HELENA – Fluttering snow and fluttering wings greeted about 60 birders participating in the annual Audubon Christmas Bird Count on Saturday.
In 1900, Frank Chapman organized the first Christmas Bird Count in his publication “Bird Lore,” the predecessor to Audubon Magazine. Now 116 years later, about 72,000 birders, including 1,000 in 33 Montana counts, participate across the country, documenting populations and home ranges for thousands of species.
Last Chance Audubon has sponsored a Christmas Bird Count since 1973, splitting the Helena area into nine sections where smaller groups of volunteers venture to count as many birds and species as they can in a single day.
On Saturday, with overcast skies and sporadic snow flurries, seven birders visited about a dozen locations in Helena’s city limits. Keen eyes quickly found bird after bird, with species adding up quickly and topping 20 before noon.
Spring Meadow State Park produced a northern shrike, a flock of 500 waxwings and a raptor high in a tree, which could not be identified with complete confidence.
A visit to the Archie Bray Foundation grounds included a pair of flickers and a flock of grosbeaks.
The next stop along Park Avenue was teaming with chickadees.
Finally, a trip along Le Grande Cannon Boulevard below Mount Helena held feeders full of birds, including house and cross beak finches and a Eurasian Collared Dove.
Some species are easily identified while others require a preponderance of evidence to name with any confidence. Plumages, beaks and feet, along with distinctive flight patterns and familiar songs, can remove all doubt about a bird's species.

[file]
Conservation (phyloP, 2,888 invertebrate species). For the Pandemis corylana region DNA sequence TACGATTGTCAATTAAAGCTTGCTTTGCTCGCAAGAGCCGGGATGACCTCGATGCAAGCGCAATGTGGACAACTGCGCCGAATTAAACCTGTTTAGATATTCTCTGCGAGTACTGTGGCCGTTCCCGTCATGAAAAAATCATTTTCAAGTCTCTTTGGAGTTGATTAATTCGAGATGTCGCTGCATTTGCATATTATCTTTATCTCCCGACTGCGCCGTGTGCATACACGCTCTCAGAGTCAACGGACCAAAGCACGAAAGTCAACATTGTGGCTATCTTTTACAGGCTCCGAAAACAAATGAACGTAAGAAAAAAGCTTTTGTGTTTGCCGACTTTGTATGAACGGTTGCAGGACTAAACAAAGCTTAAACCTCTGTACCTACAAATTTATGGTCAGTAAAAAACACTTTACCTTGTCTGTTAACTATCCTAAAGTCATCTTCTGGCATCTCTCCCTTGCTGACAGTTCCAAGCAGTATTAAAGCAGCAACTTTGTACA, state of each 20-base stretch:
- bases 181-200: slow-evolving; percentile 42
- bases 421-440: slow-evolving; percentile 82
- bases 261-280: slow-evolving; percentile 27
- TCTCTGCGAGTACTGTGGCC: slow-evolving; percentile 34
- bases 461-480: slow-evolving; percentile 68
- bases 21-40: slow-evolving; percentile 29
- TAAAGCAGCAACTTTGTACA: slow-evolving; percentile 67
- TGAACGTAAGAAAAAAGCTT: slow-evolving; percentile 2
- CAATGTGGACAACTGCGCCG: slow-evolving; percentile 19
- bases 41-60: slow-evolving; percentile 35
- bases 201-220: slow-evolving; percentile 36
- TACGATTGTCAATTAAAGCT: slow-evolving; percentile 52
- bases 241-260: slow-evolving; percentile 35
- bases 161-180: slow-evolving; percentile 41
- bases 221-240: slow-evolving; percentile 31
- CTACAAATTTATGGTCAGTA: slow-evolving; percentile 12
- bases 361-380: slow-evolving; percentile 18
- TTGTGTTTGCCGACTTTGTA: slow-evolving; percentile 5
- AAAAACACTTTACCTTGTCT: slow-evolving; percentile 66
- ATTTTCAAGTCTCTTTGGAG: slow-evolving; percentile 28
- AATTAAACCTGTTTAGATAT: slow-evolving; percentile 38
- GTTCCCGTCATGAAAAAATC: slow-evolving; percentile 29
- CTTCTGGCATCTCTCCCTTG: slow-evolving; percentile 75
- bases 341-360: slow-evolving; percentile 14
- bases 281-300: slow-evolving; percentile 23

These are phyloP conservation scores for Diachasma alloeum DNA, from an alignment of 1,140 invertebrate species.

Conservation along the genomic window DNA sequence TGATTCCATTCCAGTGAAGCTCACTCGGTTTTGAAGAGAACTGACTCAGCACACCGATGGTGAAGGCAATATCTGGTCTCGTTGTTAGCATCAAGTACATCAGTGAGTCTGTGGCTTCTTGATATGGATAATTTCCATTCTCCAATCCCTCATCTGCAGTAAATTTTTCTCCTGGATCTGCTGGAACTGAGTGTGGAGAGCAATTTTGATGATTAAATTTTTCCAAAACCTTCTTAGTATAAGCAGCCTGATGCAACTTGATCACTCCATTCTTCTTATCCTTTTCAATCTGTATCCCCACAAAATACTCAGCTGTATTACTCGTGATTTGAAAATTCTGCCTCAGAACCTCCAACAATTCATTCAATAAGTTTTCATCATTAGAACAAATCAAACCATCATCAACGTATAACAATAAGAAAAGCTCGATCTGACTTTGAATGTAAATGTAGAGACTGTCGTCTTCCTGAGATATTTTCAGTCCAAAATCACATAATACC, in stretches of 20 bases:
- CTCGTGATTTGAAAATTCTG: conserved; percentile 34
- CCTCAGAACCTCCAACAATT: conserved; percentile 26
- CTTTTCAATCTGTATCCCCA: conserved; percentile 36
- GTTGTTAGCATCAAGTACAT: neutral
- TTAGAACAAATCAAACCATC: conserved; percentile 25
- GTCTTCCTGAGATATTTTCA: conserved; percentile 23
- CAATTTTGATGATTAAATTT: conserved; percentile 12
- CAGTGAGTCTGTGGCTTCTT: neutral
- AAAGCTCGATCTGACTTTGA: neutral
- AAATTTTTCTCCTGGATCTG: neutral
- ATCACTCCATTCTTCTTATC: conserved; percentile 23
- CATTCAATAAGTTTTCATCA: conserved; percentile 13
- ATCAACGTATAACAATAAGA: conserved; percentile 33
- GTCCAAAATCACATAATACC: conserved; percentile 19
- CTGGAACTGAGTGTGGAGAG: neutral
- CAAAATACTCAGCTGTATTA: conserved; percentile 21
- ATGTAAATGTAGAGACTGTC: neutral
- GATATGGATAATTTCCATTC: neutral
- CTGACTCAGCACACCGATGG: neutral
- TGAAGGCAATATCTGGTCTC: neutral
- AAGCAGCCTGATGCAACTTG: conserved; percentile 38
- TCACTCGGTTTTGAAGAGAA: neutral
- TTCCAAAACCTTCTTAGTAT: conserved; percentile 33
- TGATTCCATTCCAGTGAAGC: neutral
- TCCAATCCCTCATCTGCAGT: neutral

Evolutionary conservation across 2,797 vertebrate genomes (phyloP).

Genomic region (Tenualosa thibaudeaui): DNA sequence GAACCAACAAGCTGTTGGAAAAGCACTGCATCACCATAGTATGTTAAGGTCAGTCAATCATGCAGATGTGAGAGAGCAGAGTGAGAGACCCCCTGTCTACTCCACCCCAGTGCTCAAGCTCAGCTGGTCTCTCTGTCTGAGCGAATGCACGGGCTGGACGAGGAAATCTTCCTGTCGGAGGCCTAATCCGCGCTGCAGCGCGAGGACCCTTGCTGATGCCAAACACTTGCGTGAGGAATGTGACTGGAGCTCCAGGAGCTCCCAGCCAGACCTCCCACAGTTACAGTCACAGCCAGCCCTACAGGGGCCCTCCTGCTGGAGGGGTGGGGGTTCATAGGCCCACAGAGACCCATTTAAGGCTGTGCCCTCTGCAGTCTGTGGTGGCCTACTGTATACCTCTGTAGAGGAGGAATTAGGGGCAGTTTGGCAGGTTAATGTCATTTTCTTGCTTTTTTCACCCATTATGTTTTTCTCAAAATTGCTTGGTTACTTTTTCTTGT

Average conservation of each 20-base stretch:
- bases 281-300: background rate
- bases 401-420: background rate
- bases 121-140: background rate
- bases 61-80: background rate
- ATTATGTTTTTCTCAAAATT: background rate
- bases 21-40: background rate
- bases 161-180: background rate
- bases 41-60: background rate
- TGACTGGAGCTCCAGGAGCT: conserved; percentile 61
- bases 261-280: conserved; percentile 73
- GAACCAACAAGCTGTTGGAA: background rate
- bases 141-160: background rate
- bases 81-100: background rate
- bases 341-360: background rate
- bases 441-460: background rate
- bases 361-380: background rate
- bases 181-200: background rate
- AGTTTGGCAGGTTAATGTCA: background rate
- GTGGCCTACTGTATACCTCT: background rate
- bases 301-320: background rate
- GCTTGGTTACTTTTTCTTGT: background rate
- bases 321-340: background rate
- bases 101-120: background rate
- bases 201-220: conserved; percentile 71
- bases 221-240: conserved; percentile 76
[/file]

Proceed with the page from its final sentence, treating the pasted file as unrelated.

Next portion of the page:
Experience and resources such as bird ID books and even several applications for mobile devices help birders make those positive identifications, explained birder Cary Lund.
“You’re only as good as your resource,” he said.
Patience is a key attribute in birding, and the Christmas count is set up so team members can complement each other, said Janet Ellis, Montana Audubon program director. One birder may have a special interest in raptors, while another on the team can meticulously identify waterfowl, she said.
“Montana’s bird list is 430 species, and I believe about 211, or about half, have been documented at some point in the Christmas count,” she said.
Winter means a drop in species diversity, although some Arctic species do consider Montana a southern point of their migration. Documenting 211 species is possible because of different weather from year to year, and species coming or going at those extremes, Ellis said.
Last Chance’s count averages between 50 and 60 species and nearly 11,000 birds, while Big Fork and Stevensville are typically tops in the state with more than 80 species because of open water for waterfowl.
Saturday's final count was more than 65 species.
“It’s interesting because one bird count probably won’t tell a scientist much, but what you get are trends over long periods of time,” Ellis said.
Lund agreed that having these counts, many going back decades, produced data impossible to get without the number of volunteers happy to brave the cold and snow to participate.
“Some of those early counts may have some suspect observations, like mistaking a Sandhill Crane for a Great Blue Herron, but it’s important to have this data over time,” he said.
The Christmas count has observed some species wintering farther north with warmer winters, while urban counts have seen significant increases in magpie and raven observations.
Different chapters approach the Christmas count differently, Lund and Ellis said. In Missoula, for example, the count is pretty regimented and formal. In Helena birders take it seriously, but it is also social and fun to get out with old friends and new birders, they said.
With many common species making up the bulk of the 22 observed in Helena by noon, the team had their focus ready for the afternoon sites.
“We’re missing some woodpeckers, and usually there’s a sporadic robin,” Ellis said. “But those are species you usually have to stumble on, and it just hasn’t happened yet.”